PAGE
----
Domain: Eukarya
All organisms included in this domain possess eukaryotic cells. A eukaryotic cell is a type of cell with a membrane-enclosed nucleus and membrane-enclosed organelles. (Campbell and Reece et. al 2009) Eukaryotic cells are the main differentiation between domain Eukarya and domain Archae and Eubacteria. Omphalotus nidiformis is classified into this domain because it has a membrane-enclosed nucleus and membrane-enclosed organelles. Examples of other organisms which are classified into domain Eukarya include Asimina triloba, Pawpaw Fruit and Cryptotethya Crypta, Sea Sponges.

Kingdom: Fungi
Members of this kingdom are heterotrophs, decomposers, parasites, or mutualists, which possess hyphae, are supported structurally by chitinous cell walls, and have the ability to reproduce through sexual and asexual life cycles. O. nidiformis is classified into this kingdom because it is a heterotroph, meaning it feeds off others in order to survive, possesses hyphae, which will be discussed in greater detail in the Reproduction page, is supported by chitinous cell walls, and reproduces through a sexual life cycle. Other interesting fungi include Aspergillus fumigatus, A Human Pathogenic Fungus and Saccharomyces cerevisiae, Baker's and Brewer's Yeast.

Phylum: Basidiomycota
Mushrooms, puffballs, and shelf fungi named basidiomycetes, belong to this phylum due to their externally-borne spores on a club-shaped structure called a basidium. Omphalotus nidiformis  belongs to this phylum because of its externally-borne spores and basidium. Another example of an organism that belongs to this phylum is Cyathus striatus, Bird's Nest Fungi. Fifteen basidiomycota mushroom species were assessed for hemagglutination and lectin activity. (Rouf et. al 2011) Omphalotus nidiformis was even an organism included in this study. Hemagglutination is the clumping together of red blood cells and lectin are sugar-binding proteins that are highly specific for their sugar moieties. What defined an organism of being lectin active was determined by the ability of differing mono- and oligosaccharides to be active. Of the mushrooms tested, there was a total of seven which showed lectin activity. Six (one being O. nidiformis) expressed lectin activity in only one of the two total collections. The remaining two lectin active organisms showed activity with the same sugar in both collections. (Rouf et. al 2011)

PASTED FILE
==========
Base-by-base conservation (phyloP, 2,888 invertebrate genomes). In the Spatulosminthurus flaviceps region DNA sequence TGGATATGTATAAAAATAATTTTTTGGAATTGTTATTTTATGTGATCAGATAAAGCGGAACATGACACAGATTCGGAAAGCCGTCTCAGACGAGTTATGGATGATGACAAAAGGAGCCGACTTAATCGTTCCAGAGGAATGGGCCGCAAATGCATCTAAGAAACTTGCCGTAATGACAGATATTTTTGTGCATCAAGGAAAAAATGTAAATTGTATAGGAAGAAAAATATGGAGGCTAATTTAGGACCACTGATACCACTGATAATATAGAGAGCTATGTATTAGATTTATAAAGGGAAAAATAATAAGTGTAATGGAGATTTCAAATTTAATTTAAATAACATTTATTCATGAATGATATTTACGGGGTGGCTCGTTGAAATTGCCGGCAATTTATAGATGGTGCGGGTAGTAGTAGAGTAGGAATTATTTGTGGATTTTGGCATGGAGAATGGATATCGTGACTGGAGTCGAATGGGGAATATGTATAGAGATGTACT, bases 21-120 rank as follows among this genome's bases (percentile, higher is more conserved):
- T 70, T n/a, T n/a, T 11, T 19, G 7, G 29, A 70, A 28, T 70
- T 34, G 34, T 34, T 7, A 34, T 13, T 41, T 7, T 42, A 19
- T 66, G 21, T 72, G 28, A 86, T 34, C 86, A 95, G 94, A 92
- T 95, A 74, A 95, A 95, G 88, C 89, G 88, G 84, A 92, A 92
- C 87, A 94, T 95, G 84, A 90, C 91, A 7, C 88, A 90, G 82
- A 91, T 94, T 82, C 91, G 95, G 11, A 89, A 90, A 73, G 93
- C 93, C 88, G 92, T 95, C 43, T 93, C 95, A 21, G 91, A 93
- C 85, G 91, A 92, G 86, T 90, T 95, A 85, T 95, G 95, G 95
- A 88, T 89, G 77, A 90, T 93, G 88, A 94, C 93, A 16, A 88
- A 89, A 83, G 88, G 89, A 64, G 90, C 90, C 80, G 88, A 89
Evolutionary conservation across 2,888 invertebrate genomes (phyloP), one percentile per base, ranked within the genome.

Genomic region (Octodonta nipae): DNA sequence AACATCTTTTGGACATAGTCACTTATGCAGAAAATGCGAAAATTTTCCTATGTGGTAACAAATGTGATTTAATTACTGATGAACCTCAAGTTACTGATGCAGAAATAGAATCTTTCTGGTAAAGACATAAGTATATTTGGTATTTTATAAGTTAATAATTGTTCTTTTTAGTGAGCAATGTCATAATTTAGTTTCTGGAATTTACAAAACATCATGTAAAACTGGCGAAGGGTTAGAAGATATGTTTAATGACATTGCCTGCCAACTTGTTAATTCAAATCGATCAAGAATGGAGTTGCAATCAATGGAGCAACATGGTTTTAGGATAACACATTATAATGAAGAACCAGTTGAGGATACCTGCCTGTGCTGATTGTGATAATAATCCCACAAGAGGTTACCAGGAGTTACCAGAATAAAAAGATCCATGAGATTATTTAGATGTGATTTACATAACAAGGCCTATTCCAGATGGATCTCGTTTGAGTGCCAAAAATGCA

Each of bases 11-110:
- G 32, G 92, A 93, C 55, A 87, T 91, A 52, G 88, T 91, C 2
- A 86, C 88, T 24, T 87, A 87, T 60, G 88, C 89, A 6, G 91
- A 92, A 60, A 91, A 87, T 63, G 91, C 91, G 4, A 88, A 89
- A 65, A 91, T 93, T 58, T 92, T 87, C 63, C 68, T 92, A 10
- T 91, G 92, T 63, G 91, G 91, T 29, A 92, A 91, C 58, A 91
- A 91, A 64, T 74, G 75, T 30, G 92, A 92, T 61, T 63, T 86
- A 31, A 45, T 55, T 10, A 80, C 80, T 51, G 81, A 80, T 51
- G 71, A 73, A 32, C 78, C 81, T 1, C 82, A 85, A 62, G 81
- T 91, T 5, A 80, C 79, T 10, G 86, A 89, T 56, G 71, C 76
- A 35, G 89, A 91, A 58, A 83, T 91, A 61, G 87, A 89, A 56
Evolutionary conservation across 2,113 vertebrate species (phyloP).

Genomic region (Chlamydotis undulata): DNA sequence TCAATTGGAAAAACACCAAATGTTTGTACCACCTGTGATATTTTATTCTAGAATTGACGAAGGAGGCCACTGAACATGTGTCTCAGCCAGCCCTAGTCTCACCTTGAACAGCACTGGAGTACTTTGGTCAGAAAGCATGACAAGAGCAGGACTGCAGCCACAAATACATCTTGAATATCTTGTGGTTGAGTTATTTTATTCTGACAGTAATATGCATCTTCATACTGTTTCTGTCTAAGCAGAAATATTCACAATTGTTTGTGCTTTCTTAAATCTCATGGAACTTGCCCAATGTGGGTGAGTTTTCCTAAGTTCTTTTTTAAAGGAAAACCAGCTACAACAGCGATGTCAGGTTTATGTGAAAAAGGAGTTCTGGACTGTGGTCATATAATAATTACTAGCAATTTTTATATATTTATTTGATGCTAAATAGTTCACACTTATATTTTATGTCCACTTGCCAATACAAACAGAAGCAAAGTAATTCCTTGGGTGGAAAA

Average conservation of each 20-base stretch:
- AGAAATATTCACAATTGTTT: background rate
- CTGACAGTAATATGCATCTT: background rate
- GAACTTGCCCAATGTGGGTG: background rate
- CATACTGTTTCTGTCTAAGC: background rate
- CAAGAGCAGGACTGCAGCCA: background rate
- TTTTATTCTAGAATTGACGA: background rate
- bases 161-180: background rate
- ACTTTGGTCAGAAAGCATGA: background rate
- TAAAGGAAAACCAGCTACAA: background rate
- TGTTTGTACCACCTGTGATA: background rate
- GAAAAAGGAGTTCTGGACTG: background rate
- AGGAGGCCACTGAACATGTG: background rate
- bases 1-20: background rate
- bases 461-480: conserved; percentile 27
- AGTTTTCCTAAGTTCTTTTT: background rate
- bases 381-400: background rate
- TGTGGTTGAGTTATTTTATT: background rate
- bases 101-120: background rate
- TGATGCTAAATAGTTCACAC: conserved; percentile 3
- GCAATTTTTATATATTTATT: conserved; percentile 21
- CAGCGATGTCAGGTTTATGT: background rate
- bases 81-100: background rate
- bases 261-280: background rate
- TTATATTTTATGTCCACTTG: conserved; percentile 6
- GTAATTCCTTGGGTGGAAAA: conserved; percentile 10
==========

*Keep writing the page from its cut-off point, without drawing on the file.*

Class: Agaricomycetes
This is characterized by the presence of a pileus that is distinctly differentiated from the stipe with lamellae underneath the pileus. The pileus is the fleshy cap of the mushroom which is easily damaged. On mushrooms, the stipe represents the stalk-like or stem supporting the pileus. The lamellae located under the pileus refers to the gill which aids in spore dispersal and increases the surface area to volume ratio of the fungus. (Springbrook Research Centre 2011) This organism is classified into this class because it possesses a pileus, a stipe, and a lamellae. Two organisms I find particularly interesting are Auricularia auricula-judae, The Jelly Ear Mushroom and Ganoderma lucidum, Reishi or Lingzhi Mushroom.

Order: Agaricales
The organisms that belong to this order are the fungi you typically think of when someone mentions a mushroom that is found in a terrestrial environment. Omphalotus nidiformis is included in this order because before this mushroom reaches maturity it looks like the typical white button mushroom found on the top of your pizza. Mushrooms that fall under this classification include Amanita muscaria, The Fly Agaric, Calvatia gigantea, Giant Puffball and Lentinula edodes, Shiitake Mushroom.

Family: Marasmiaceae
Omphalotus nidiformis is included in this family because each organism has white spores, a tough stem, and the capability to shrivel up during a dry period and recover.

Genus: Omphalotus
All members of this genus have a traditional cap and stem form, they're saprotrophic and grow in clusters around trees. The best known organism belonging to this genus is Omphalotus olearus, The Jack-O'-Lantern Mushroom. Similar to O. nidiformis, this organism causes gastrointestinal symptoms after ingesting such as severe cramps, vomiting, and diarrhea. One study took place testing the O. olearus and O. nidiformis with the help of alkylating agents. (Schobert et. al 2011) These agents were first found accidently in compounds used for poisonous gas. Illudens were tested to show toxicity for leukemia and other carcinoma cells. O. olearus and O. nidiformis were tested against cancer cells but deemed powerful, but too toxic for chemotherapeutics. (Schobert et. al 2011)

Photo provided courtesy of Blue Mountains Botanic Garden, Mount Tomah.

Species: Omphalotus nidiformis
This organism is found in Southern Australia and is most famous for its bioluminescent properties. Omphalotus nidiformis' scientific name is derived from the Latin word nidus meaning 'nest' and forma meaning 'shape' or 'form' hence 'nest shaped.'

If you would like to continue learning about Omphalotus nidiformis, please continue on to the Phylogenetic Tree page.